EU greenhouse gas emissions rise for second year running
Copenhagen, 6 May 2003
For immediate release
EU greenhouse gas emissions rise for second year running
Greenhouse gas (GHG) emissions from the European Union have increased for the second consecutive year, moving the EU further away from meeting its commitment to achieve a substantial emissions cut by the 2008-2012 period.
Total EU emissions of six gases widely considered to be contributing to global climate change are estimated to have stood 1.0% higher in 2001, the latest year for which data are available, than a year earlier, the annual emissions inventory compiled by the European Environment Agency shows.
A preliminary assessment indicates that the main reasons for the rise were a colder winter in most EU countries that led households to burn more heating fuel, higher emissions from transport and greater use of fossil fuels in electricity and heat production.
Despite the increase from 2000, EU GHG emissions in 2001 stood 2.3% below their level in 1990. However, this was less of a drop than in the two previous years. In 2000 emissions had stood 3.3% lower than in 1990 and in 1999, 3.6% lower.
The EU must bring down its emissions of the six gases to 8% below their 1990 level by 2008-2012 if it is to comply with the Kyoto Protocol on combatting climate change.
The inventory represents best estimates and is subject to annual revision. It does not take account of the impact of land use and forestry, which can either produce emissions or absorb them, because no internationally accepted methodologies exist yet.
EU emissions of carbon dioxide (CO2), by far the most important greenhouse gas, accounting for 82 % of total EU GHG emissions, increased by 1.6% between 2000 and 2001. They also stood 1.6% higher in 2001 than in 1990. Revised figures show that the EU held its CO2 emissions in 2000 at their 1990 level, as it had committed itself to do. Initial data had indicated that CO2 emissions in 2000 were 0.5% lower than in 1990.
Increased heating needs meant that CO2 emissions from households and small businesses jumped 6.0% in 2001 from a year earlier, contributing substantially to the increase in overall GHG emissions. Germany, France and the United Kingdom saw the biggest rises in CO2 emissions from households and small businesses. CO2 emissions from electricity and heat production rose by 1.5% between 2000 and 2001, and those from transport by 1.3%. The main reasons for these increases are growing production of power and heat from fossil fuels, in particular coal, and a continuing increase in transport volumes, especially in road transport.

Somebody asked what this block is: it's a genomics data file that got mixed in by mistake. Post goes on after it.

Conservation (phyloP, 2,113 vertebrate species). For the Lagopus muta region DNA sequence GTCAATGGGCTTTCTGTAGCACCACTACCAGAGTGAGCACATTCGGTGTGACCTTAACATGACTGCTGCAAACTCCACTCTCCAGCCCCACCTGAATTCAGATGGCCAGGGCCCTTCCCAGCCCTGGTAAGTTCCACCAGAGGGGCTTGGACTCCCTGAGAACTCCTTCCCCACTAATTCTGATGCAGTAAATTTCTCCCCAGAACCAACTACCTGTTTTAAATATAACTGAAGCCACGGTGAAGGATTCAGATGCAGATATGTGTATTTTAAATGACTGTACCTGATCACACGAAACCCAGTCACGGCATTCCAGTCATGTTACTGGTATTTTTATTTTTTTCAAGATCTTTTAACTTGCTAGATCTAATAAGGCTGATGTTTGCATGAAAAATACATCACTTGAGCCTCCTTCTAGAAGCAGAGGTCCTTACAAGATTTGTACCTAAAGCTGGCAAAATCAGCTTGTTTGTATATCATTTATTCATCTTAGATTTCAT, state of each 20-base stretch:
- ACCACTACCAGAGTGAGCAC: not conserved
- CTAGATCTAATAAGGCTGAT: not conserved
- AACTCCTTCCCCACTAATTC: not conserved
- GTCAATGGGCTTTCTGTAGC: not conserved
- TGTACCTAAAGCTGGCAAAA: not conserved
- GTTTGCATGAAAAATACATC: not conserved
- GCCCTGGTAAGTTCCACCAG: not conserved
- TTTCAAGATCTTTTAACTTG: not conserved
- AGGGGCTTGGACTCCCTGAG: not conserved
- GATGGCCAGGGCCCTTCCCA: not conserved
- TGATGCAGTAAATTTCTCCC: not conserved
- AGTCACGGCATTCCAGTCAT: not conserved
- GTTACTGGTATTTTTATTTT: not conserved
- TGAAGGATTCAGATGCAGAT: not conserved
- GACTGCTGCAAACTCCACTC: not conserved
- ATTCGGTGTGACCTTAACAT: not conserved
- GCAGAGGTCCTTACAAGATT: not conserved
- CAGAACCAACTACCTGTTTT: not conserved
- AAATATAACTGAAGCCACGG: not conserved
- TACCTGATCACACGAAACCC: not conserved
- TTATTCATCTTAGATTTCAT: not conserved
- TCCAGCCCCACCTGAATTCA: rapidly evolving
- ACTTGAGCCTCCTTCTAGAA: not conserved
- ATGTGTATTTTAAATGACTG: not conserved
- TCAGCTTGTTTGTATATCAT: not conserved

The latest figures show that 10 of the 15 Member States are heading towards overshooting their agreed share of the EU GHG emissions target by a wide margin. This is the case for Austria, Belgium, Denmark, Finland, Greece, Ireland, Italy, the Netherlands, Portugal and Spain.
Big increases in emissions from 2000 to 2001 occurred in Austria (+4.8%) and Finland (+7.3%). Initial analysis indicates these were partly due to the cold winter but also to lower rainfall which cut hydropower production in both countries and reduced Finland's imports through the Nordic electricity market. Consequently Austria and Finland had to increase their use of fossil fuels for power and heat production.
Ireland, Spain and Portugal are furthest away from keeping to their share of the EU target. Ireland's emissions in 2001 stood 31% higher than in 1990, well over double the 13% increase it is allowed between 1990 and 2008- 2012.
For the first time in five years Spain's emissions decreased, by 1.1% compared with 2000, due to higher hydropower production which reduced use of fossil fuels for power and heat.
Luxembourg shows the biggest GHG emissions cut of any Member State in percentage terms, decreasing by 44% since 1990. Germany, the largest EU emitter, has achieved the deepest reduction among the big Member States, with a 18% cut since 1990. Between 2000 and 2001 Germany's emissions rose by 1.2%, however.
Details of EU and Member State emissions are shown in the Annex to this news release. EEA will publish an analysis of the emission figures and trends, together with latest projections for the year 2010, in autumn 2003.
The inventory is available on the EEA's web site at http://reports.eea.europa.eu/technical_report_2003_95/en
Notes to editors
- The 1997 Kyoto Protocol to the UN Framework Convention on Climate Change (UNFCCC) will control industrialised countries' emissions of CO2, methane (CH4) and nitrous oxide (N2O), plus three fluorinated industrial gases: hydrofluorocarbons (HFCs), perfluorocarbons (PFCs) and sulphur hexafluoride (SF6). The EU is responsible for around 24% of industrialised countries' man-made emissions of the six gases. The Protocol has yet to achieve the required number of ratifications to enter into force.